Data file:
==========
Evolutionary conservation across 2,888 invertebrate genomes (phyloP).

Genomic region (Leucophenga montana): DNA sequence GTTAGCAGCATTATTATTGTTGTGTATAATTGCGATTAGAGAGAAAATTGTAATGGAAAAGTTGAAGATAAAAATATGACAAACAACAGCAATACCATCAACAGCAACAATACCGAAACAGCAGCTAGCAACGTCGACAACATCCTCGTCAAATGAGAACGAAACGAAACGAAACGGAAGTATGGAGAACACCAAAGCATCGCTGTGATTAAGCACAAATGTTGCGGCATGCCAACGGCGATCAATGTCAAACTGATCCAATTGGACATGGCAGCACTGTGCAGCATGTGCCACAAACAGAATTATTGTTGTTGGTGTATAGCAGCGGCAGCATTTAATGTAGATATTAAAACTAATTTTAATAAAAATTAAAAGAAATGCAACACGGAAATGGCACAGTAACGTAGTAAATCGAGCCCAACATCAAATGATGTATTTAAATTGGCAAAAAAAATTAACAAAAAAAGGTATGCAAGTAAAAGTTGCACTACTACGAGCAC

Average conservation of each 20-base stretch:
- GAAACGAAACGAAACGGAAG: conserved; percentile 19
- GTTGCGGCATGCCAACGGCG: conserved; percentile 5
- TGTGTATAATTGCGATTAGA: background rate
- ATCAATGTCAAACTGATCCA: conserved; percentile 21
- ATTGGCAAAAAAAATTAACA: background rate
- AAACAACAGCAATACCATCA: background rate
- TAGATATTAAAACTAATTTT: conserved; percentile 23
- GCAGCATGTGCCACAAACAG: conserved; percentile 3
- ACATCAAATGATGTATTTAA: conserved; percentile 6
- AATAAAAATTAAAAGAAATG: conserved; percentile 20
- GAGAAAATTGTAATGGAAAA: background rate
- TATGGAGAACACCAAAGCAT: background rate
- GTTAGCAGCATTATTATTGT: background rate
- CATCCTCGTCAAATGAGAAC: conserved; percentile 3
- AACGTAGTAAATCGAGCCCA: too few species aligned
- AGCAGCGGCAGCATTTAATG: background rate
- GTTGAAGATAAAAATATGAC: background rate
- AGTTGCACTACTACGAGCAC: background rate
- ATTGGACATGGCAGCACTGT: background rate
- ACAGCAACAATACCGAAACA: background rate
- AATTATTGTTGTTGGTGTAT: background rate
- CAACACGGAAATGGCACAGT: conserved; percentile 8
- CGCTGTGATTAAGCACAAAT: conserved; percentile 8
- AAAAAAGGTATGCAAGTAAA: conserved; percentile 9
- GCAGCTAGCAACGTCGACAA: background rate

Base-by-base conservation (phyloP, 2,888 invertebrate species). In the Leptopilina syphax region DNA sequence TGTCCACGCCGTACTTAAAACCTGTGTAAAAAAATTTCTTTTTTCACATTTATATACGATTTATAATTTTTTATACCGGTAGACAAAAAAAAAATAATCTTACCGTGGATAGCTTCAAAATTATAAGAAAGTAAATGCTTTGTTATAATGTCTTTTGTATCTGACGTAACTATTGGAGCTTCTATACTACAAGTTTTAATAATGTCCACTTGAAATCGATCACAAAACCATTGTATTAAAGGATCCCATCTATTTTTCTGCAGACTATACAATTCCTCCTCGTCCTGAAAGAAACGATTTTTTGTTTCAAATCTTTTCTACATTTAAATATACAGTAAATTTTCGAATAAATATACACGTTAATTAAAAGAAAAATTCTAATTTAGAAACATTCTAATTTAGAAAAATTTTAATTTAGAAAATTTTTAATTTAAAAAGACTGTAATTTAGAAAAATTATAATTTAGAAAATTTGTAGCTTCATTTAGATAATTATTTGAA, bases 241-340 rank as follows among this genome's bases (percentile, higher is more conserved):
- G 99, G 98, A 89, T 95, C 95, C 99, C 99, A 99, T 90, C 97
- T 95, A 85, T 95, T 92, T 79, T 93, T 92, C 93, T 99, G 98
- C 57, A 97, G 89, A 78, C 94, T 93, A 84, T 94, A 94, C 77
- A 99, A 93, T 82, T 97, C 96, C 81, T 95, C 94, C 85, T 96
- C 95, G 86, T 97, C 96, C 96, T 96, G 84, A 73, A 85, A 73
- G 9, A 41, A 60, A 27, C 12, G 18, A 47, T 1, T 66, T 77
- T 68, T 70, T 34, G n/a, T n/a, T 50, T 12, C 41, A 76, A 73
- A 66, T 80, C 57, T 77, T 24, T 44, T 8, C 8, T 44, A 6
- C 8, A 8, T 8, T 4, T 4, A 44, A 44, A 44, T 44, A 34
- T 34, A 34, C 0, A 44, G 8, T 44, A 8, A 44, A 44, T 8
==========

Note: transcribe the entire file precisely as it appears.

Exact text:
Evolutionary conservation across 2,888 invertebrate genomes (phyloP).

Genomic region (Leucophenga montana): DNA sequence GTTAGCAGCATTATTATTGTTGTGTATAATTGCGATTAGAGAGAAAATTGTAATGGAAAAGTTGAAGATAAAAATATGACAAACAACAGCAATACCATCAACAGCAACAATACCGAAACAGCAGCTAGCAACGTCGACAACATCCTCGTCAAATGAGAACGAAACGAAACGAAACGGAAGTATGGAGAACACCAAAGCATCGCTGTGATTAAGCACAAATGTTGCGGCATGCCAACGGCGATCAATGTCAAACTGATCCAATTGGACATGGCAGCACTGTGCAGCATGTGCCACAAACAGAATTATTGTTGTTGGTGTATAGCAGCGGCAGCATTTAATGTAGATATTAAAACTAATTTTAATAAAAATTAAAAGAAATGCAACACGGAAATGGCACAGTAACGTAGTAAATCGAGCCCAACATCAAATGATGTATTTAAATTGGCAAAAAAAATTAACAAAAAAAGGTATGCAAGTAAAAGTTGCACTACTACGAGCAC

Average conservation of each 20-base stretch:
- GAAACGAAACGAAACGGAAG: conserved; percentile 19
- GTTGCGGCATGCCAACGGCG: conserved; percentile 5
- TGTGTATAATTGCGATTAGA: background rate
- ATCAATGTCAAACTGATCCA: conserved; percentile 21
- ATTGGCAAAAAAAATTAACA: background rate
- AAACAACAGCAATACCATCA: background rate
- TAGATATTAAAACTAATTTT: conserved; percentile 23
- GCAGCATGTGCCACAAACAG: conserved; percentile 3
- ACATCAAATGATGTATTTAA: conserved; percentile 6
- AATAAAAATTAAAAGAAATG: conserved; percentile 20
- GAGAAAATTGTAATGGAAAA: background rate
- TATGGAGAACACCAAAGCAT: background rate
- GTTAGCAGCATTATTATTGT: background rate
- CATCCTCGTCAAATGAGAAC: conserved; percentile 3
- AACGTAGTAAATCGAGCCCA: too few species aligned
- AGCAGCGGCAGCATTTAATG: background rate
- GTTGAAGATAAAAATATGAC: background rate
- AGTTGCACTACTACGAGCAC: background rate
- ATTGGACATGGCAGCACTGT: background rate
- ACAGCAACAATACCGAAACA: background rate
- AATTATTGTTGTTGGTGTAT: background rate
- CAACACGGAAATGGCACAGT: conserved; percentile 8
- CGCTGTGATTAAGCACAAAT: conserved; percentile 8
- AAAAAAGGTATGCAAGTAAA: conserved; percentile 9
- GCAGCTAGCAACGTCGACAA: background rate

Base-by-base conservation (phyloP, 2,888 invertebrate species). In the Leptopilina syphax region DNA sequence TGTCCACGCCGTACTTAAAACCTGTGTAAAAAAATTTCTTTTTTCACATTTATATACGATTTATAATTTTTTATACCGGTAGACAAAAAAAAAATAATCTTACCGTGGATAGCTTCAAAATTATAAGAAAGTAAATGCTTTGTTATAATGTCTTTTGTATCTGACGTAACTATTGGAGCTTCTATACTACAAGTTTTAATAATGTCCACTTGAAATCGATCACAAAACCATTGTATTAAAGGATCCCATCTATTTTTCTGCAGACTATACAATTCCTCCTCGTCCTGAAAGAAACGATTTTTTGTTTCAAATCTTTTCTACATTTAAATATACAGTAAATTTTCGAATAAATATACACGTTAATTAAAAGAAAAATTCTAATTTAGAAACATTCTAATTTAGAAAAATTTTAATTTAGAAAATTTTTAATTTAAAAAGACTGTAATTTAGAAAAATTATAATTTAGAAAATTTGTAGCTTCATTTAGATAATTATTTGAA, bases 241-340 rank as follows among this genome's bases (percentile, higher is more conserved):
- G 99, G 98, A 89, T 95, C 95, C 99, C 99, A 99, T 90, C 97
- T 95, A 85, T 95, T 92, T 79, T 93, T 92, C 93, T 99, G 98
- C 57, A 97, G 89, A 78, C 94, T 93, A 84, T 94, A 94, C 77
- A 99, A 93, T 82, T 97, C 96, C 81, T 95, C 94, C 85, T 96
- C 95, G 86, T 97, C 96, C 96, T 96, G 84, A 73, A 85, A 73
- G 9, A 41, A 60, A 27, C 12, G 18, A 47, T 1, T 66, T 77
- T 68, T 70, T 34, G n/a, T n/a, T 50, T 12, C 41, A 76, A 73
- A 66, T 80, C 57, T 77, T 24, T 44, T 8, C 8, T 44, A 6
- C 8, A 8, T 8, T 4, T 4, A 44, A 44, A 44, T 44, A 34
- T 34, A 34, C 0, A 44, G 8, T 44, A 8, A 44, A 44, T 8